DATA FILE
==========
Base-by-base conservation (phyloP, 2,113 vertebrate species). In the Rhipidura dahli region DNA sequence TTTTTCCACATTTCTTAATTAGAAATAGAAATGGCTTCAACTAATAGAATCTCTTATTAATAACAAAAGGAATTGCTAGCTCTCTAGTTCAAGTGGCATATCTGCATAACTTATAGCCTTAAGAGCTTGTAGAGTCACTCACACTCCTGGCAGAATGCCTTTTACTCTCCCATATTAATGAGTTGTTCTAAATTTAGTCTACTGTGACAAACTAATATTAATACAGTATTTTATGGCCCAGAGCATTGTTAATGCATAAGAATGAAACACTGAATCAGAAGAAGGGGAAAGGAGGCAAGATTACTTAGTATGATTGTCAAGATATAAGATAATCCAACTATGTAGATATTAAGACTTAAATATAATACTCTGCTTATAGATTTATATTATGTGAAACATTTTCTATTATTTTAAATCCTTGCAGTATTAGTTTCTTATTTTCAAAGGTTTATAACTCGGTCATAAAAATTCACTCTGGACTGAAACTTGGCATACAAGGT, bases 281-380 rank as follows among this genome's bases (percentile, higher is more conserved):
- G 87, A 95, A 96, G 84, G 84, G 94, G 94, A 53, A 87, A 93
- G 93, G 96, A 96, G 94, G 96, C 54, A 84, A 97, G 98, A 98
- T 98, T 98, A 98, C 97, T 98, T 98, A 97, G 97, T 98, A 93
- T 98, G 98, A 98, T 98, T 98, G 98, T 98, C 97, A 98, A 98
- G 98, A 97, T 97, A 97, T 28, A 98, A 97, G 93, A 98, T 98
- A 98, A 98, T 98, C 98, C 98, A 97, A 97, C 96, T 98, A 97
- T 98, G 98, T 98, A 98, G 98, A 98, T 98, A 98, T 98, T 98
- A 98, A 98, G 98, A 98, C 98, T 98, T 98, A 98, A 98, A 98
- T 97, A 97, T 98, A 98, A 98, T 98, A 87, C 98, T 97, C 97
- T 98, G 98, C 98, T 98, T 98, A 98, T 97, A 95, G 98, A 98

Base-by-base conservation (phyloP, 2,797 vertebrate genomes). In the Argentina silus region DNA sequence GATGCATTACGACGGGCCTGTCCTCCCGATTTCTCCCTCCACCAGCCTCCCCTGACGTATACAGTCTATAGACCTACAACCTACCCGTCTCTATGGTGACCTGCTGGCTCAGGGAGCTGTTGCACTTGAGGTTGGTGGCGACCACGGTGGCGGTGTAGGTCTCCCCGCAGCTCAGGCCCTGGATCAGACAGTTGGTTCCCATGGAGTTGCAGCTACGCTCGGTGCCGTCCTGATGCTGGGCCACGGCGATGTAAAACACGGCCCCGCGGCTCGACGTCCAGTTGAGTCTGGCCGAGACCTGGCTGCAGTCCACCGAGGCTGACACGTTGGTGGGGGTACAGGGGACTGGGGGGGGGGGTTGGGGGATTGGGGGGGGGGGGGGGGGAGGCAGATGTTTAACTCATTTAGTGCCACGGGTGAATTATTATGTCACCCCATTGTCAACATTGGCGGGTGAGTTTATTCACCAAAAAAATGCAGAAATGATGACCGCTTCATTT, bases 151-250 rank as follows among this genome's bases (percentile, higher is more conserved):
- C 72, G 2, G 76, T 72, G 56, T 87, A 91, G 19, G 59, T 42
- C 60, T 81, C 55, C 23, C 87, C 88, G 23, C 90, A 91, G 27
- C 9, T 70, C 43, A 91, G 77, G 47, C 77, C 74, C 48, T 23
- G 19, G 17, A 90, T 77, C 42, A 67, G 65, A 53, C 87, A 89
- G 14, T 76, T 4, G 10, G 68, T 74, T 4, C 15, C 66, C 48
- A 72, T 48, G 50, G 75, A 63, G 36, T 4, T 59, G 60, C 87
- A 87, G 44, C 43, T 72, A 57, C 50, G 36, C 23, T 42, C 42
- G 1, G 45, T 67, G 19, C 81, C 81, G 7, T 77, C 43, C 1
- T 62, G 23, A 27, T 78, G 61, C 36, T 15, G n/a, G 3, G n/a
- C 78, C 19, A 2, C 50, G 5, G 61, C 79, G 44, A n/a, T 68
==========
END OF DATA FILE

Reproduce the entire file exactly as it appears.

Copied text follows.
Base-by-base conservation (phyloP, 2,113 vertebrate species). In the Rhipidura dahli region DNA sequence TTTTTCCACATTTCTTAATTAGAAATAGAAATGGCTTCAACTAATAGAATCTCTTATTAATAACAAAAGGAATTGCTAGCTCTCTAGTTCAAGTGGCATATCTGCATAACTTATAGCCTTAAGAGCTTGTAGAGTCACTCACACTCCTGGCAGAATGCCTTTTACTCTCCCATATTAATGAGTTGTTCTAAATTTAGTCTACTGTGACAAACTAATATTAATACAGTATTTTATGGCCCAGAGCATTGTTAATGCATAAGAATGAAACACTGAATCAGAAGAAGGGGAAAGGAGGCAAGATTACTTAGTATGATTGTCAAGATATAAGATAATCCAACTATGTAGATATTAAGACTTAAATATAATACTCTGCTTATAGATTTATATTATGTGAAACATTTTCTATTATTTTAAATCCTTGCAGTATTAGTTTCTTATTTTCAAAGGTTTATAACTCGGTCATAAAAATTCACTCTGGACTGAAACTTGGCATACAAGGT, bases 281-380 rank as follows among this genome's bases (percentile, higher is more conserved):
- G 87, A 95, A 96, G 84, G 84, G 94, G 94, A 53, A 87, A 93
- G 93, G 96, A 96, G 94, G 96, C 54, A 84, A 97, G 98, A 98
- T 98, T 98, A 98, C 97, T 98, T 98, A 97, G 97, T 98, A 93
- T 98, G 98, A 98, T 98, T 98, G 98, T 98, C 97, A 98, A 98
- G 98, A 97, T 97, A 97, T 28, A 98, A 97, G 93, A 98, T 98
- A 98, A 98, T 98, C 98, C 98, A 97, A 97, C 96, T 98, A 97
- T 98, G 98, T 98, A 98, G 98, A 98, T 98, A 98, T 98, T 98
- A 98, A 98, G 98, A 98, C 98, T 98, T 98, A 98, A 98, A 98
- T 97, A 97, T 98, A 98, A 98, T 98, A 87, C 98, T 97, C 97
- T 98, G 98, C 98, T 98, T 98, A 98, T 97, A 95, G 98, A 98

Base-by-base conservation (phyloP, 2,797 vertebrate genomes). In the Argentina silus region DNA sequence GATGCATTACGACGGGCCTGTCCTCCCGATTTCTCCCTCCACCAGCCTCCCCTGACGTATACAGTCTATAGACCTACAACCTACCCGTCTCTATGGTGACCTGCTGGCTCAGGGAGCTGTTGCACTTGAGGTTGGTGGCGACCACGGTGGCGGTGTAGGTCTCCCCGCAGCTCAGGCCCTGGATCAGACAGTTGGTTCCCATGGAGTTGCAGCTACGCTCGGTGCCGTCCTGATGCTGGGCCACGGCGATGTAAAACACGGCCCCGCGGCTCGACGTCCAGTTGAGTCTGGCCGAGACCTGGCTGCAGTCCACCGAGGCTGACACGTTGGTGGGGGTACAGGGGACTGGGGGGGGGGGTTGGGGGATTGGGGGGGGGGGGGGGGGAGGCAGATGTTTAACTCATTTAGTGCCACGGGTGAATTATTATGTCACCCCATTGTCAACATTGGCGGGTGAGTTTATTCACCAAAAAAATGCAGAAATGATGACCGCTTCATTT, bases 151-250 rank as follows among this genome's bases (percentile, higher is more conserved):
- C 72, G 2, G 76, T 72, G 56, T 87, A 91, G 19, G 59, T 42
- C 60, T 81, C 55, C 23, C 87, C 88, G 23, C 90, A 91, G 27
- C 9, T 70, C 43, A 91, G 77, G 47, C 77, C 74, C 48, T 23
- G 19, G 17, A 90, T 77, C 42, A 67, G 65, A 53, C 87, A 89
- G 14, T 76, T 4, G 10, G 68, T 74, T 4, C 15, C 66, C 48
- A 72, T 48, G 50, G 75, A 63, G 36, T 4, T 59, G 60, C 87
- A 87, G 44, C 43, T 72, A 57, C 50, G 36, C 23, T 42, C 42
- G 1, G 45, T 67, G 19, C 81, C 81, G 7, T 77, C 43, C 1
- T 62, G 23, A 27, T 78, G 61, C 36, T 15, G n/a, G 3, G n/a
- C 78, C 19, A 2, C 50, G 5, G 61, C 79, G 44, A n/a, T 68